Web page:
Google is back in the limelight, for all the wrong reasons, and by all accounts they are struggling with even the most basic form of protection for their many users.  Their latest problem is the ease with which surfers can discover the identity of rape ‘victims’, aka complainants, if they choose to do so, thereby circumventing the protection afforded to them by the courts.

Anonymity for rape victims, whether their complaints are real or fabricated, remains a lively topic as it has been for many years.  The arguments are well rehearsed, the main one being that rape victims are less likely to report the offence if their identity is known.

For my part, I have never been persuaded of the wisdom of this approach.  The ordeal of reliving the dastardly act in court is the main reason why victims do not come forward, it’s got nothing to do with identity, and on that score, I doubt if the ordeal is made any easier if the jury know the victim as Miss ‘A’ rather than Dolores del Rio.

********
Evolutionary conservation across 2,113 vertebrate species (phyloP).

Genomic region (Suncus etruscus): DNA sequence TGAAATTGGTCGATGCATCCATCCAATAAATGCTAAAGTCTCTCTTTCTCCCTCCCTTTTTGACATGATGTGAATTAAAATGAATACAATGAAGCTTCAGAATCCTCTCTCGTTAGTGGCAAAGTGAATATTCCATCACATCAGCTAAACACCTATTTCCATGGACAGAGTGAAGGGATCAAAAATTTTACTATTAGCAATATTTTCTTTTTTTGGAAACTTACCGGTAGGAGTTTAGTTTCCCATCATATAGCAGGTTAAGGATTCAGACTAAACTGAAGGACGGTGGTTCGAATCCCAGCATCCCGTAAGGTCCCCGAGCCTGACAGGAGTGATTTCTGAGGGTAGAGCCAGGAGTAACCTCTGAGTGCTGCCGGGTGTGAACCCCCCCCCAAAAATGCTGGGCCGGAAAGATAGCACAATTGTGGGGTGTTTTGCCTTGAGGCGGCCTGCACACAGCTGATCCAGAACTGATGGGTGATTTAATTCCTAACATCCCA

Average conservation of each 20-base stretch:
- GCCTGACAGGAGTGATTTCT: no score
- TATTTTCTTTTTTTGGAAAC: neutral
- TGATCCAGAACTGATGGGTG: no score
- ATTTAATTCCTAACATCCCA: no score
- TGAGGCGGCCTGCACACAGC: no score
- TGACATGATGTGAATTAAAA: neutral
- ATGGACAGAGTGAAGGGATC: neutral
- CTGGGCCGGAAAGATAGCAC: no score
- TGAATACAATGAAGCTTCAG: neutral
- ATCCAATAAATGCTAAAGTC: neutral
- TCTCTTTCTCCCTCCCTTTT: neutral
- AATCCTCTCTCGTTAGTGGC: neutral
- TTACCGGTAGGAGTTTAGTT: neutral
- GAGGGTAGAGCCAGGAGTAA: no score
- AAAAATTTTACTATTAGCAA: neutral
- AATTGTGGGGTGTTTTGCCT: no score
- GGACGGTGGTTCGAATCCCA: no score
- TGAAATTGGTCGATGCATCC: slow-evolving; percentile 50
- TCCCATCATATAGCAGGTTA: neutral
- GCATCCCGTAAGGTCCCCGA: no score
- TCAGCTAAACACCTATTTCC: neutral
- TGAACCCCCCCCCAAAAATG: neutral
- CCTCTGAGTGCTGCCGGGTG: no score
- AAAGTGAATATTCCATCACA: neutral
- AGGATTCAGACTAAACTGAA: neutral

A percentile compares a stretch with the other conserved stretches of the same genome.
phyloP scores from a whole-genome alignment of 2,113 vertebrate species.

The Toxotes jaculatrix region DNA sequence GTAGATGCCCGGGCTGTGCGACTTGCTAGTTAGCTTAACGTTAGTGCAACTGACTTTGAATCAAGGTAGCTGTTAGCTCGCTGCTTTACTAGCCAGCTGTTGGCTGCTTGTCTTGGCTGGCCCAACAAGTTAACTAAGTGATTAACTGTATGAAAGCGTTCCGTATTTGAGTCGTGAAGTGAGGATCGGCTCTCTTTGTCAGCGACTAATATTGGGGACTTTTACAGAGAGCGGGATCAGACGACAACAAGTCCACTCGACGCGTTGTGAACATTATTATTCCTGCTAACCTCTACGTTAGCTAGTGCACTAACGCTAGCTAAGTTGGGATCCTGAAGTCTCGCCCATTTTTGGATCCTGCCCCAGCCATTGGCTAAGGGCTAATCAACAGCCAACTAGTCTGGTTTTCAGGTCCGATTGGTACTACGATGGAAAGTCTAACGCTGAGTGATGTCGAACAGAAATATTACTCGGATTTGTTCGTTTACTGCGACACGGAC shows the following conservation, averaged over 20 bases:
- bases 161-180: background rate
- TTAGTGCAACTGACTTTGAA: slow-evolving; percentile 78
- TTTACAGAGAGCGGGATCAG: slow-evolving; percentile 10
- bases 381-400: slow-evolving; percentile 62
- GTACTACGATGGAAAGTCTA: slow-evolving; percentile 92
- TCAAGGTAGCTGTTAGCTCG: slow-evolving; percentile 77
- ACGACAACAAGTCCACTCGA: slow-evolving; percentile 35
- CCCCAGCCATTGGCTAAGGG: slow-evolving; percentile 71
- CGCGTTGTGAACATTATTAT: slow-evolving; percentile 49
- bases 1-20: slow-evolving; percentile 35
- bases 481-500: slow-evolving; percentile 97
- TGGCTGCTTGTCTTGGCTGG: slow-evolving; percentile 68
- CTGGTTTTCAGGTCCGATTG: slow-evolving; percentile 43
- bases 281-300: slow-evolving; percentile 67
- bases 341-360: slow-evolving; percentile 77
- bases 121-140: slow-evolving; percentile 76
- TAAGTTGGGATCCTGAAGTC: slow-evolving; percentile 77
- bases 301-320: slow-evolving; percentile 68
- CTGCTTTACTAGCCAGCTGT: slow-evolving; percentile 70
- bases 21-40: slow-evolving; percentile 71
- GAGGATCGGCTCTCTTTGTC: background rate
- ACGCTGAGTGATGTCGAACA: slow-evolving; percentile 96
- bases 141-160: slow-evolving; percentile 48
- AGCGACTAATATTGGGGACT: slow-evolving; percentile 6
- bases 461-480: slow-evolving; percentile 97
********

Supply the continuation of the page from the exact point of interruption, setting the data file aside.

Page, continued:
Men and women regardless of their sexual proclivities are supposed to be equal, and this applies at all levels of life, whether in the workplace or out and about. But in relation to rape allegations, this equality does not apply, as the accused is routinely named and shamed, and has no protection from exposure in the Press, or Social Media, or in a court of law.